Deaths due to COVID-19 are associated with risk factors which can lead to prolonged grief disorder, post-traumatic stress and other poor bereavement outcomes among relatives, as well as moral injury and distress in frontline staff. Here we review relevant research evidence, and provide evidence-based recommendations and resources for hospital clinicians to mitigate poor bereavement outcomes and support staff. For relatives, bereavement risk factors include dying in an intensive care unit, severe breathlessness, patient isolation or restricted access, significant patient and family emotional distress, and disruption to relatives' social support networks. Recommendations include advance care planning; proactive, sensitive and regular communication with family members alongside accurate information provision; enabling family members to say goodbye in person where possible; supporting virtual communication; providing excellent symptom management and emotional and spiritual support; and providing and/or sign-posting to bereavement services. To mitigate effects of this emotionally challenging work on staff, we recommend an organisational and systemic approach which includes access to informal and professional support.
Compassion is frequently referenced as a hallmark of quality care by patients, health care providers, health care administrators and policy makers. Despite its putative centrality, including its institution in recent health care reform, an empirical understanding based on the perspectives of patients, the recipients of compassion, is lacking–making compassion one of the most referenced aspects of quality care that we know little about.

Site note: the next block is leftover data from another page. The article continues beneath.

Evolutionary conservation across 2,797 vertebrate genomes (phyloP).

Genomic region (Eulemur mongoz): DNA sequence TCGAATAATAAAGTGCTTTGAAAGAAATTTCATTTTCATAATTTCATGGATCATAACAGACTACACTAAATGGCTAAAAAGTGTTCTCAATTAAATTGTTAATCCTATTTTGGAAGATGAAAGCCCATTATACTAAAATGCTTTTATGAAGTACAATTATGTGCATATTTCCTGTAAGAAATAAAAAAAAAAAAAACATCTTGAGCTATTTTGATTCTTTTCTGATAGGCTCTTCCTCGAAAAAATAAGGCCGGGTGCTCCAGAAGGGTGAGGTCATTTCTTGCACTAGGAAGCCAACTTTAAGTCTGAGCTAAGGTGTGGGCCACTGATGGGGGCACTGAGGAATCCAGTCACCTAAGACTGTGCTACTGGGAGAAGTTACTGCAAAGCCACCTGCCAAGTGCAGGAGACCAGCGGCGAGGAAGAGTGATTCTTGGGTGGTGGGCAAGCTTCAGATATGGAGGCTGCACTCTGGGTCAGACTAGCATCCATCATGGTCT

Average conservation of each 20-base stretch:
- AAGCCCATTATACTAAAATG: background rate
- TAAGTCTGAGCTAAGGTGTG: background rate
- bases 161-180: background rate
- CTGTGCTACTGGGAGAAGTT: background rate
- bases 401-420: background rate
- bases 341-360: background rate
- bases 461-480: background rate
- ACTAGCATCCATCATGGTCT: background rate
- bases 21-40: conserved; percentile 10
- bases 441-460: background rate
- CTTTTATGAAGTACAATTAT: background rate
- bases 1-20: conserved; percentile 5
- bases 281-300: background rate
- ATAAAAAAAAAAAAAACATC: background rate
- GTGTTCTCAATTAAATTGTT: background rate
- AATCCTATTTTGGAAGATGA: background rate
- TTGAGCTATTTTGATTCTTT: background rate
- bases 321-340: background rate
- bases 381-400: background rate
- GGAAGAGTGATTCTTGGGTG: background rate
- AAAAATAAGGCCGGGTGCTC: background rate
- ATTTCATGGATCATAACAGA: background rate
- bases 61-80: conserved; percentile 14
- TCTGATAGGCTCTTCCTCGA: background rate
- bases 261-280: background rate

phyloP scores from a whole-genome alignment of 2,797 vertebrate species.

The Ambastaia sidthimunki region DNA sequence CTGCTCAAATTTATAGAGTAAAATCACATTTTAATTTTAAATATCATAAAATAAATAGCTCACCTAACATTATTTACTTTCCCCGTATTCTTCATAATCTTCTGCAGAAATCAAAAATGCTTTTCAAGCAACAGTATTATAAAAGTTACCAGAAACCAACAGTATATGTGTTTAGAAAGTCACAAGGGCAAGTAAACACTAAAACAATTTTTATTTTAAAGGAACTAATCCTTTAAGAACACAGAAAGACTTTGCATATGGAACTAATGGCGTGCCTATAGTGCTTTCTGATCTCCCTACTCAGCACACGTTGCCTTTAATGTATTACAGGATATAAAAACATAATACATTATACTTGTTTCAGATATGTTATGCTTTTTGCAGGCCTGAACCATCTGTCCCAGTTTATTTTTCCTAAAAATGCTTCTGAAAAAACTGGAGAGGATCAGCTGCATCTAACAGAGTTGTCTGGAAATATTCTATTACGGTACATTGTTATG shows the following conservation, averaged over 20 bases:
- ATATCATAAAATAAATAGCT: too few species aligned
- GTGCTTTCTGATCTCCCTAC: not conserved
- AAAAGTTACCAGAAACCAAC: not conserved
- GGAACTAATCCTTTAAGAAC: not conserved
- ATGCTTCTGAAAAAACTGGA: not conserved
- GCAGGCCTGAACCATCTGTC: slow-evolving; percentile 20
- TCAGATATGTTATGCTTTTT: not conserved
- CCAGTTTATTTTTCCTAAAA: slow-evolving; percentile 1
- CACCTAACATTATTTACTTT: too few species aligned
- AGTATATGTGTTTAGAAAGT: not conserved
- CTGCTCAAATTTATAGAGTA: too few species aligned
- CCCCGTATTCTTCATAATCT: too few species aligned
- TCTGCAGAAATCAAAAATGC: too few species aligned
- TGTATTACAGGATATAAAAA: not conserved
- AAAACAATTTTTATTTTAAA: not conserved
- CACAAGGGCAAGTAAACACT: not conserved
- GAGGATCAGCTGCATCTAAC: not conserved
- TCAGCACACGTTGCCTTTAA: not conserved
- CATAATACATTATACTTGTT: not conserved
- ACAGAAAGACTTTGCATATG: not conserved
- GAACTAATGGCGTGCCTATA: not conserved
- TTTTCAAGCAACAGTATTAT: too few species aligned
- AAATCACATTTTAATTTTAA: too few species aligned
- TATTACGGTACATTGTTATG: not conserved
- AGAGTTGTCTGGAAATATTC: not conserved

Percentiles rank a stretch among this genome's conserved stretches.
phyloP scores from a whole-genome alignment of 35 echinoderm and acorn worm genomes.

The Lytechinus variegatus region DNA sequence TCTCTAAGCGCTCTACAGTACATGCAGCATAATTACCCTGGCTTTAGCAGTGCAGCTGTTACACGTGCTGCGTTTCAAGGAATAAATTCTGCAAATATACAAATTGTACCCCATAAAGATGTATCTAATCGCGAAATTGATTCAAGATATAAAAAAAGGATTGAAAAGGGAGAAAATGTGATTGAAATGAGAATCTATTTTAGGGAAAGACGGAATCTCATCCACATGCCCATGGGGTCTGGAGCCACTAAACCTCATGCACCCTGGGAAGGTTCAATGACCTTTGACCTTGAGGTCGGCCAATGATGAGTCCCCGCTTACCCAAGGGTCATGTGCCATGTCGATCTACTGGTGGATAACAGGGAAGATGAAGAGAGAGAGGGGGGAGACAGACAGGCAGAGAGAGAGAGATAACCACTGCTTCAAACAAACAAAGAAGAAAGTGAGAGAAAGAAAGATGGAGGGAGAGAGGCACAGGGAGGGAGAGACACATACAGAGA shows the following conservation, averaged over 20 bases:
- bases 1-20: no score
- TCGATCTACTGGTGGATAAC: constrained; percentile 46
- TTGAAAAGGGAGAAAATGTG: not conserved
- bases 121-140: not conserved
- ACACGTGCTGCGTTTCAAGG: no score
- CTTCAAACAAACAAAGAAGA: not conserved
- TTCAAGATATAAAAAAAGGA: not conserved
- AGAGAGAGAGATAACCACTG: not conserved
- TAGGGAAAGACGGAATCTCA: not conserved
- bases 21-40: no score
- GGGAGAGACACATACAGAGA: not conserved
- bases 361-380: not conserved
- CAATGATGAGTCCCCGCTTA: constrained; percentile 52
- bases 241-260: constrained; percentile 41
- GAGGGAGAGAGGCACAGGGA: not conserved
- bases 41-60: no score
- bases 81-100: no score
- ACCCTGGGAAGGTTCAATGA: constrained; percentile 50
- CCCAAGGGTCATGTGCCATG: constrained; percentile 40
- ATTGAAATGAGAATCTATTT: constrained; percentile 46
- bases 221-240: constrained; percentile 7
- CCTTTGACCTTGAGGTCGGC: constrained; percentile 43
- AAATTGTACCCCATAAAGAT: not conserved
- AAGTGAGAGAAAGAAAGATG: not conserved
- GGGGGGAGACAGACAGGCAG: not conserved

CONTEXT: Sedation at the end of life, regardless of the nomenclature, is an increasingly debated practice at both clinical and bioethical levels. However, little is known about the characteristics and trends in scientific publications in this field of study. OBJECTIVES: This article presents a bibliometric analysis of the scientific publications on continuous sedation until death. METHODS: Four electronic databases (MEDLINE, PubMed, Embase, and PsycINFO(®)) were searched for the indexed material published between 1945 and 2011. This search resulted in bibliographic data of 273 published outputs that were analyzed using bibliometric techniques. RESULTS: Data revealed a trend of increased scientific publication from the early 1990s. Published outputs, diverse in type (comments/letters, articles, reviews, case reports, editorials), were widely distributed across 94 journals of varying scientific disciplines (medicine, nursing, palliative care, law, ethics). Most journals (72.3%) were classified under Medical and Health Sciences, with the Journal of Pain and Symptom Management identified as the major journal in the field covering 12.1% of the total publications. Empirical research articles, mostly of a quantitative design, originated from 17 countries. Although Japan and The Netherlands were found to be the leaders in research article productivity, it was the U.K. and the U.S. that ranked top in terms of the quantity of published outputs. CONCLUSION: This is the first bibliometric analysis on continuous sedation until death that can be used to inform future studies. Further research is needed to refine controversies on terminology and ethical acceptability of the practice, as well as conditions and modalities of its use.
There is a lack of longitudinal studies investigating fatigue from before cancer treatment to long after successful cancer treatment.
Cutaneous T-cell lymphoma (CTCL), although rare, is associated with a significant symptom burden. Pruritus appears to be one of the most prominent and disturbing symptoms.